The UK’s Climate Financial Risk Forum (CFRF), which consists of senior financial sector representatives, has today published 10 guides setting out best practices to help banks, asset managers, insurers and other financial institutions address climate-related financial risks and opportunities.
The guides are themed around topics such as managing the legal risks which could arise from climate disclosures, climate scenario analysis, climate data and metrics, and risk management. They build on a first round of industry-produced guides published by the CFRF in 2020.
The CFRF is convened and chaired by the UK’s Financial Conduct Authority (FCA) and the Prudential Regulation Authority (PRA) – the Bank of England unit responsible for the prudential regulation and supervision of banks.
However, the chairs said they did not “accept liability for the views expressed in the [latest] guides, which do not necessarily represent the view of the regulators and do not constitute regulatory guidance”.
The use of scenario analysis to identify potential exposures to climate-related risks and assess portfolio alignment with the Paris Agreement is a particular focus of the group, with two guides published on implementing scenario analysis and a listing of available tools and providers.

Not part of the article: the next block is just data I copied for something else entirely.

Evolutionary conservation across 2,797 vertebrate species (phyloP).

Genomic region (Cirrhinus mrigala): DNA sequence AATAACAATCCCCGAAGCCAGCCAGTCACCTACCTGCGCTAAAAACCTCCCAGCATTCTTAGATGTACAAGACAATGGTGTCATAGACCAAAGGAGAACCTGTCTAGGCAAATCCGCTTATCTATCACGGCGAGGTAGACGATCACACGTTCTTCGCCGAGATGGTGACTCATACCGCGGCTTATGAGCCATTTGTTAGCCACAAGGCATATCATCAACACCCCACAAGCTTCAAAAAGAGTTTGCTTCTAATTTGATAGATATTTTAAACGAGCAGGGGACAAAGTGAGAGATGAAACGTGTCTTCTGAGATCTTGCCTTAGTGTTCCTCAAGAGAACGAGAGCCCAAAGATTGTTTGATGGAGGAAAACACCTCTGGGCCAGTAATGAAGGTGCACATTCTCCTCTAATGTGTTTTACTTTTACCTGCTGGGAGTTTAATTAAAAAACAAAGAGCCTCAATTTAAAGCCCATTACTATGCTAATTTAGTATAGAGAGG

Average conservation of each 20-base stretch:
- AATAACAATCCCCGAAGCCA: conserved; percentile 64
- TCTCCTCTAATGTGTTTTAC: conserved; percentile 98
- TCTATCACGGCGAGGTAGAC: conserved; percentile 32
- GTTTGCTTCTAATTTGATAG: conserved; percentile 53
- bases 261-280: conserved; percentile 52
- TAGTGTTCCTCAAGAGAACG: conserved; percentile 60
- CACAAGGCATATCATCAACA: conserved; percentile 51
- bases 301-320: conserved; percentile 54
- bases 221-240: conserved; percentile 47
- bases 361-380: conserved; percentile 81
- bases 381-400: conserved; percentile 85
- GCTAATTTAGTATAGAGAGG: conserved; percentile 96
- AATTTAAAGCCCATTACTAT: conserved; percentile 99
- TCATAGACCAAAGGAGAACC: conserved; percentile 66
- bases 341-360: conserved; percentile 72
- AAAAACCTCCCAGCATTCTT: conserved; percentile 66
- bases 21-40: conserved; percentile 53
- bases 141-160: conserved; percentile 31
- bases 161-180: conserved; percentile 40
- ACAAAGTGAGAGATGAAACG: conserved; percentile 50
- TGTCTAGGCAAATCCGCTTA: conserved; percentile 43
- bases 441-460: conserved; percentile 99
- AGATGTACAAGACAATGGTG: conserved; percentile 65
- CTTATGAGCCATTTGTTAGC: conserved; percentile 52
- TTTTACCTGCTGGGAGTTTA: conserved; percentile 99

The CFRF Scenario Analysis Working Group, chaired by Aviva’s Interim Group CRO Guus Schoorlemmer, has also announced that it will launch an online climate scenario analysis tool for smaller firms in the first quarter of 2022. Users will only be required to input basic information regarding a user’s business activities, products, or risks.
With regards to concerns over litigation risk as a result of “third-party information which may be directionally correct but inaccurate in detail”, the CFRF suggested that financial institutions include “clear disclosure as to this context, their own approach and methodology and how data is sourced”, and potential limitations of the data.
The guides were produced by four CFRF working groups focused on disclosures, scenario analysis, risk management and innovation.
The CFRF meets three times a year and reports to PRA CEO and BoE Deputy Governor Sam Woods and FCA CEO Nikhil Rathi.
Separately, BoE’s Executive Director for Financial Stability, Strategy and Risk, Sarah Breeden, yesterday called on regulated financial institutions to further develop their capabilities around climate scenario analysis, describing it as being of “fundamental importance in managing the risks from climate change”.
“As stewards of the financial system, scenario analysis must remain a core component of the central bank and supervisory toolkit. Indeed, our supervisory work has also indicated that scenario analysis is an area where our regulated firms need to do more,” she said.
However, she acknowledged that carrying out the exercise is “fiendishly complicated”, in part due to the “incomplete and inadequate” data and methodologies which are needed to convert climate risks to macroeconomic and financial risks.
Breeden made the comments during a speech on the ongoing work conducted by green central bank group the Network for Greening the Financial System (NGFS) to design climate scenarios for supervisory use. Earlier this week, the NGFS published a report surveying the climate scenario exercises of 30 of its members.
Breeden chairs the NGFS workstream which is responsible for developing the climate scenarios.